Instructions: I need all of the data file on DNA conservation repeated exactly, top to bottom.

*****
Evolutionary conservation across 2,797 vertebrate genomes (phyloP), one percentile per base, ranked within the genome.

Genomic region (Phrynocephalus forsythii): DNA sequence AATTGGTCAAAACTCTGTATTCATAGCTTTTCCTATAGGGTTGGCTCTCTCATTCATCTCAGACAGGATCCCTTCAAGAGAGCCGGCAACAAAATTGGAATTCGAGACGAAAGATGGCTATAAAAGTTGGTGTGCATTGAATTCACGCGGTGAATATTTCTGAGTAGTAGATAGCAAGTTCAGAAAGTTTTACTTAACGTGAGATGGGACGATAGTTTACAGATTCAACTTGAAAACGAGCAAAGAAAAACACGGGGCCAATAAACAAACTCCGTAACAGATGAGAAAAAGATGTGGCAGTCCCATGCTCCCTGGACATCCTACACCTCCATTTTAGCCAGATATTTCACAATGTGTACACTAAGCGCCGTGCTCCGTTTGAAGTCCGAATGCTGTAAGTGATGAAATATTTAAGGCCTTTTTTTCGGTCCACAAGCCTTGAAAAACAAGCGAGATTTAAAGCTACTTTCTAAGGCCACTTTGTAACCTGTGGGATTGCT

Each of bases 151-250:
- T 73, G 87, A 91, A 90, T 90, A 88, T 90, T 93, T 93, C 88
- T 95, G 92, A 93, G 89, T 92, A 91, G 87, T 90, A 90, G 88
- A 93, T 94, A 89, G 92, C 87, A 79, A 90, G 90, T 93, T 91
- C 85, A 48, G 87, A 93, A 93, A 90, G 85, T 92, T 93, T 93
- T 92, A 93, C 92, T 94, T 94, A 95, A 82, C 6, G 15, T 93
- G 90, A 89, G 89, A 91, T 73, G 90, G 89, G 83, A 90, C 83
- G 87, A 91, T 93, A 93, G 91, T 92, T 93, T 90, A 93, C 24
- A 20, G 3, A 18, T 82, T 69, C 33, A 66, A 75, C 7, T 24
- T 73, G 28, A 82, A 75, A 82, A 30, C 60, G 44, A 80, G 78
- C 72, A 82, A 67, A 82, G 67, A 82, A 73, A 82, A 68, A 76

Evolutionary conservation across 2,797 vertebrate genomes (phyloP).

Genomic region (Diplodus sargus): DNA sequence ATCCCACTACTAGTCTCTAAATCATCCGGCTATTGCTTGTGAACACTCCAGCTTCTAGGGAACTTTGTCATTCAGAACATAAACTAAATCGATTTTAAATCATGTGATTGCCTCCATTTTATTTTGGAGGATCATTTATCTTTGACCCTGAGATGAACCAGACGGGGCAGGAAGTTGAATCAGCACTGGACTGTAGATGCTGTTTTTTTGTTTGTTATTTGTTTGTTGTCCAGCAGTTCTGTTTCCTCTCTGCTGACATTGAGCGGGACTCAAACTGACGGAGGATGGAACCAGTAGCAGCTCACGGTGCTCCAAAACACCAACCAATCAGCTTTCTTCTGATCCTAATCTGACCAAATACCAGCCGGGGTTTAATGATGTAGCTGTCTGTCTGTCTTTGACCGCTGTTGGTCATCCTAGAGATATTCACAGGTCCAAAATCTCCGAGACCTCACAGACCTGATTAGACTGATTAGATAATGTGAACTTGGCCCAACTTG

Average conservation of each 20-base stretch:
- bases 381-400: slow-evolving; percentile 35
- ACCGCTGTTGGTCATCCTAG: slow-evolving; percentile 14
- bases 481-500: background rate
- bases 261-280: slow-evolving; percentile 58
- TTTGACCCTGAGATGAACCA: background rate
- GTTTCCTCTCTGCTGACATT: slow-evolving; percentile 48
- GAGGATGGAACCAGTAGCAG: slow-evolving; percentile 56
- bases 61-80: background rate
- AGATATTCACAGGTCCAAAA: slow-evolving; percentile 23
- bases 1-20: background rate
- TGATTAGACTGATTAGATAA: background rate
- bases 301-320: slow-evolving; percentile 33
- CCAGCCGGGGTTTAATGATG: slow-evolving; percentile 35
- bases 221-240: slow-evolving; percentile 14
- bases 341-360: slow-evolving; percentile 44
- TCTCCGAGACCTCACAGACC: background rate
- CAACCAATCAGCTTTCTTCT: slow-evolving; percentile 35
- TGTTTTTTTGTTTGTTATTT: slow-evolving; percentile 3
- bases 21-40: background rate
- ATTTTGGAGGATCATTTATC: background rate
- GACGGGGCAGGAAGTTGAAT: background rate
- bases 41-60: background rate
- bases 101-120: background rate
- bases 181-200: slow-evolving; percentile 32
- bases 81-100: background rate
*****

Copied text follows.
Evolutionary conservation across 2,797 vertebrate genomes (phyloP), one percentile per base, ranked within the genome.

Genomic region (Phrynocephalus forsythii): DNA sequence AATTGGTCAAAACTCTGTATTCATAGCTTTTCCTATAGGGTTGGCTCTCTCATTCATCTCAGACAGGATCCCTTCAAGAGAGCCGGCAACAAAATTGGAATTCGAGACGAAAGATGGCTATAAAAGTTGGTGTGCATTGAATTCACGCGGTGAATATTTCTGAGTAGTAGATAGCAAGTTCAGAAAGTTTTACTTAACGTGAGATGGGACGATAGTTTACAGATTCAACTTGAAAACGAGCAAAGAAAAACACGGGGCCAATAAACAAACTCCGTAACAGATGAGAAAAAGATGTGGCAGTCCCATGCTCCCTGGACATCCTACACCTCCATTTTAGCCAGATATTTCACAATGTGTACACTAAGCGCCGTGCTCCGTTTGAAGTCCGAATGCTGTAAGTGATGAAATATTTAAGGCCTTTTTTTCGGTCCACAAGCCTTGAAAAACAAGCGAGATTTAAAGCTACTTTCTAAGGCCACTTTGTAACCTGTGGGATTGCT

Each of bases 151-250:
- T 73, G 87, A 91, A 90, T 90, A 88, T 90, T 93, T 93, C 88
- T 95, G 92, A 93, G 89, T 92, A 91, G 87, T 90, A 90, G 88
- A 93, T 94, A 89, G 92, C 87, A 79, A 90, G 90, T 93, T 91
- C 85, A 48, G 87, A 93, A 93, A 90, G 85, T 92, T 93, T 93
- T 92, A 93, C 92, T 94, T 94, A 95, A 82, C 6, G 15, T 93
- G 90, A 89, G 89, A 91, T 73, G 90, G 89, G 83, A 90, C 83
- G 87, A 91, T 93, A 93, G 91, T 92, T 93, T 90, A 93, C 24
- A 20, G 3, A 18, T 82, T 69, C 33, A 66, A 75, C 7, T 24
- T 73, G 28, A 82, A 75, A 82, A 30, C 60, G 44, A 80, G 78
- C 72, A 82, A 67, A 82, G 67, A 82, A 73, A 82, A 68, A 76

Evolutionary conservation across 2,797 vertebrate genomes (phyloP).

Genomic region (Diplodus sargus): DNA sequence ATCCCACTACTAGTCTCTAAATCATCCGGCTATTGCTTGTGAACACTCCAGCTTCTAGGGAACTTTGTCATTCAGAACATAAACTAAATCGATTTTAAATCATGTGATTGCCTCCATTTTATTTTGGAGGATCATTTATCTTTGACCCTGAGATGAACCAGACGGGGCAGGAAGTTGAATCAGCACTGGACTGTAGATGCTGTTTTTTTGTTTGTTATTTGTTTGTTGTCCAGCAGTTCTGTTTCCTCTCTGCTGACATTGAGCGGGACTCAAACTGACGGAGGATGGAACCAGTAGCAGCTCACGGTGCTCCAAAACACCAACCAATCAGCTTTCTTCTGATCCTAATCTGACCAAATACCAGCCGGGGTTTAATGATGTAGCTGTCTGTCTGTCTTTGACCGCTGTTGGTCATCCTAGAGATATTCACAGGTCCAAAATCTCCGAGACCTCACAGACCTGATTAGACTGATTAGATAATGTGAACTTGGCCCAACTTG

Average conservation of each 20-base stretch:
- bases 381-400: slow-evolving; percentile 35
- ACCGCTGTTGGTCATCCTAG: slow-evolving; percentile 14
- bases 481-500: background rate
- bases 261-280: slow-evolving; percentile 58
- TTTGACCCTGAGATGAACCA: background rate
- GTTTCCTCTCTGCTGACATT: slow-evolving; percentile 48
- GAGGATGGAACCAGTAGCAG: slow-evolving; percentile 56
- bases 61-80: background rate
- AGATATTCACAGGTCCAAAA: slow-evolving; percentile 23
- bases 1-20: background rate
- TGATTAGACTGATTAGATAA: background rate
- bases 301-320: slow-evolving; percentile 33
- CCAGCCGGGGTTTAATGATG: slow-evolving; percentile 35
- bases 221-240: slow-evolving; percentile 14
- bases 341-360: slow-evolving; percentile 44
- TCTCCGAGACCTCACAGACC: background rate
- CAACCAATCAGCTTTCTTCT: slow-evolving; percentile 35
- TGTTTTTTTGTTTGTTATTT: slow-evolving; percentile 3
- bases 21-40: background rate
- ATTTTGGAGGATCATTTATC: background rate
- GACGGGGCAGGAAGTTGAAT: background rate
- bases 41-60: background rate
- bases 101-120: background rate
- bases 181-200: slow-evolving; percentile 32
- bases 81-100: background rate